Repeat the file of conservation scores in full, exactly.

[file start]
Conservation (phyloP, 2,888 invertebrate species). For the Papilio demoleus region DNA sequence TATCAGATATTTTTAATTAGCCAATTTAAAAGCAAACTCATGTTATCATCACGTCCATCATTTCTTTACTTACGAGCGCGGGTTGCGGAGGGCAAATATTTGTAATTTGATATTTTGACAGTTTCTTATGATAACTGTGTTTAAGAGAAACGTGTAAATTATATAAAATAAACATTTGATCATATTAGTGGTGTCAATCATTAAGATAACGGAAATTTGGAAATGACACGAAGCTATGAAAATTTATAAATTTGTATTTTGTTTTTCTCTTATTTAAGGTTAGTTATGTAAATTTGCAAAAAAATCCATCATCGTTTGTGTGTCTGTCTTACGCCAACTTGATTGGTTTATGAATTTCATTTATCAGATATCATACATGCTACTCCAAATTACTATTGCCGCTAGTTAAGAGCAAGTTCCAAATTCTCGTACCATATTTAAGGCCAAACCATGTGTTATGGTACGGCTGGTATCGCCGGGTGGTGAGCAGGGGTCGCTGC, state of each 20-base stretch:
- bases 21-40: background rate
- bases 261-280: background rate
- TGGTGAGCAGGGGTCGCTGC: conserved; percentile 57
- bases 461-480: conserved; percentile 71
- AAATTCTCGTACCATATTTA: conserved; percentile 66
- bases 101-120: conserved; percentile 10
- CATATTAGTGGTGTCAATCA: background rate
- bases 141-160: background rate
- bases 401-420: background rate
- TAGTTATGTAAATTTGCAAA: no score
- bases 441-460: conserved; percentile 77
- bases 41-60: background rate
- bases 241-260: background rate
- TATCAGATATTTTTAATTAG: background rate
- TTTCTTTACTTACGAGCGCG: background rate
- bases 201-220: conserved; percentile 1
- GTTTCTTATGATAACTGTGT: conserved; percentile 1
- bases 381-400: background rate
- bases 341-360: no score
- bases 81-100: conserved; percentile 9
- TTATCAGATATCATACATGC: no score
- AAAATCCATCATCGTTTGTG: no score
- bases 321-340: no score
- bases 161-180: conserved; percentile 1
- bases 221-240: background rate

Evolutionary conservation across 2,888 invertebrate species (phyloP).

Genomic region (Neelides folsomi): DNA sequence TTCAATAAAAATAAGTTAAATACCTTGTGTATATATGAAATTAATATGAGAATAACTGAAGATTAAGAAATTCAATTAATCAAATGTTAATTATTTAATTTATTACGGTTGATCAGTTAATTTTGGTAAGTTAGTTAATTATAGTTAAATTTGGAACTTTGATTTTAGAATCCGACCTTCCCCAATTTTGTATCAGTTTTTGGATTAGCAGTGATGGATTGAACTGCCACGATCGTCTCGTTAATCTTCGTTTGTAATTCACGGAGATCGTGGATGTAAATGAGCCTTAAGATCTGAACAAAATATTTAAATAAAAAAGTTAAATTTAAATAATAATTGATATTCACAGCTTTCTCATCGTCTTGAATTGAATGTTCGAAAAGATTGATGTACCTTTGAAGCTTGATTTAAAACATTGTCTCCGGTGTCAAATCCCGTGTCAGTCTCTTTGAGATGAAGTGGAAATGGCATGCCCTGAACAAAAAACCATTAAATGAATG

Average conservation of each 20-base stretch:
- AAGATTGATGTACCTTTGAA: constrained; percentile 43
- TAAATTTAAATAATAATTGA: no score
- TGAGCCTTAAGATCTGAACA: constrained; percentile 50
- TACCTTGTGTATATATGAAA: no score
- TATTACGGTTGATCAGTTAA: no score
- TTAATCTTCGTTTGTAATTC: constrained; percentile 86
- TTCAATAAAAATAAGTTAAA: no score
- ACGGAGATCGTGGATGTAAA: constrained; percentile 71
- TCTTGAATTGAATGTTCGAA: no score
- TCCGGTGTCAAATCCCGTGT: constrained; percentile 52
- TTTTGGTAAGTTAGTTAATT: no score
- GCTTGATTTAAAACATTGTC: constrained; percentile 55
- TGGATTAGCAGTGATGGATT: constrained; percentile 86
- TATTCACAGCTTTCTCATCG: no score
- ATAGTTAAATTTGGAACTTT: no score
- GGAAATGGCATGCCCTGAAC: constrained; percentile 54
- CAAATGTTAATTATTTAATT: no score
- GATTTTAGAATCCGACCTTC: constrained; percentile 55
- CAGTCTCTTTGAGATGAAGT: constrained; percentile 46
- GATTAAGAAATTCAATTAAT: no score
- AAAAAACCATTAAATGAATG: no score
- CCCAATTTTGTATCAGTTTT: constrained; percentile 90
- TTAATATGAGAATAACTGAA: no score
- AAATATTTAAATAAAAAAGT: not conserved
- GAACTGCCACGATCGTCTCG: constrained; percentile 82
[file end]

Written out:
Conservation (phyloP, 2,888 invertebrate species). For the Papilio demoleus region DNA sequence TATCAGATATTTTTAATTAGCCAATTTAAAAGCAAACTCATGTTATCATCACGTCCATCATTTCTTTACTTACGAGCGCGGGTTGCGGAGGGCAAATATTTGTAATTTGATATTTTGACAGTTTCTTATGATAACTGTGTTTAAGAGAAACGTGTAAATTATATAAAATAAACATTTGATCATATTAGTGGTGTCAATCATTAAGATAACGGAAATTTGGAAATGACACGAAGCTATGAAAATTTATAAATTTGTATTTTGTTTTTCTCTTATTTAAGGTTAGTTATGTAAATTTGCAAAAAAATCCATCATCGTTTGTGTGTCTGTCTTACGCCAACTTGATTGGTTTATGAATTTCATTTATCAGATATCATACATGCTACTCCAAATTACTATTGCCGCTAGTTAAGAGCAAGTTCCAAATTCTCGTACCATATTTAAGGCCAAACCATGTGTTATGGTACGGCTGGTATCGCCGGGTGGTGAGCAGGGGTCGCTGC, state of each 20-base stretch:
- bases 21-40: background rate
- bases 261-280: background rate
- TGGTGAGCAGGGGTCGCTGC: conserved; percentile 57
- bases 461-480: conserved; percentile 71
- AAATTCTCGTACCATATTTA: conserved; percentile 66
- bases 101-120: conserved; percentile 10
- CATATTAGTGGTGTCAATCA: background rate
- bases 141-160: background rate
- bases 401-420: background rate
- TAGTTATGTAAATTTGCAAA: no score
- bases 441-460: conserved; percentile 77
- bases 41-60: background rate
- bases 241-260: background rate
- TATCAGATATTTTTAATTAG: background rate
- TTTCTTTACTTACGAGCGCG: background rate
- bases 201-220: conserved; percentile 1
- GTTTCTTATGATAACTGTGT: conserved; percentile 1
- bases 381-400: background rate
- bases 341-360: no score
- bases 81-100: conserved; percentile 9
- TTATCAGATATCATACATGC: no score
- AAAATCCATCATCGTTTGTG: no score
- bases 321-340: no score
- bases 161-180: conserved; percentile 1
- bases 221-240: background rate

Evolutionary conservation across 2,888 invertebrate species (phyloP).

Genomic region (Neelides folsomi): DNA sequence TTCAATAAAAATAAGTTAAATACCTTGTGTATATATGAAATTAATATGAGAATAACTGAAGATTAAGAAATTCAATTAATCAAATGTTAATTATTTAATTTATTACGGTTGATCAGTTAATTTTGGTAAGTTAGTTAATTATAGTTAAATTTGGAACTTTGATTTTAGAATCCGACCTTCCCCAATTTTGTATCAGTTTTTGGATTAGCAGTGATGGATTGAACTGCCACGATCGTCTCGTTAATCTTCGTTTGTAATTCACGGAGATCGTGGATGTAAATGAGCCTTAAGATCTGAACAAAATATTTAAATAAAAAAGTTAAATTTAAATAATAATTGATATTCACAGCTTTCTCATCGTCTTGAATTGAATGTTCGAAAAGATTGATGTACCTTTGAAGCTTGATTTAAAACATTGTCTCCGGTGTCAAATCCCGTGTCAGTCTCTTTGAGATGAAGTGGAAATGGCATGCCCTGAACAAAAAACCATTAAATGAATG

Average conservation of each 20-base stretch:
- AAGATTGATGTACCTTTGAA: constrained; percentile 43
- TAAATTTAAATAATAATTGA: no score
- TGAGCCTTAAGATCTGAACA: constrained; percentile 50
- TACCTTGTGTATATATGAAA: no score
- TATTACGGTTGATCAGTTAA: no score
- TTAATCTTCGTTTGTAATTC: constrained; percentile 86
- TTCAATAAAAATAAGTTAAA: no score
- ACGGAGATCGTGGATGTAAA: constrained; percentile 71
- TCTTGAATTGAATGTTCGAA: no score
- TCCGGTGTCAAATCCCGTGT: constrained; percentile 52
- TTTTGGTAAGTTAGTTAATT: no score
- GCTTGATTTAAAACATTGTC: constrained; percentile 55
- TGGATTAGCAGTGATGGATT: constrained; percentile 86
- TATTCACAGCTTTCTCATCG: no score
- ATAGTTAAATTTGGAACTTT: no score
- GGAAATGGCATGCCCTGAAC: constrained; percentile 54
- CAAATGTTAATTATTTAATT: no score
- GATTTTAGAATCCGACCTTC: constrained; percentile 55
- CAGTCTCTTTGAGATGAAGT: constrained; percentile 46
- GATTAAGAAATTCAATTAAT: no score
- AAAAAACCATTAAATGAATG: no score
- CCCAATTTTGTATCAGTTTT: constrained; percentile 90
- TTAATATGAGAATAACTGAA: no score
- AAATATTTAAATAAAAAAGT: not conserved
- GAACTGCCACGATCGTCTCG: constrained; percentile 82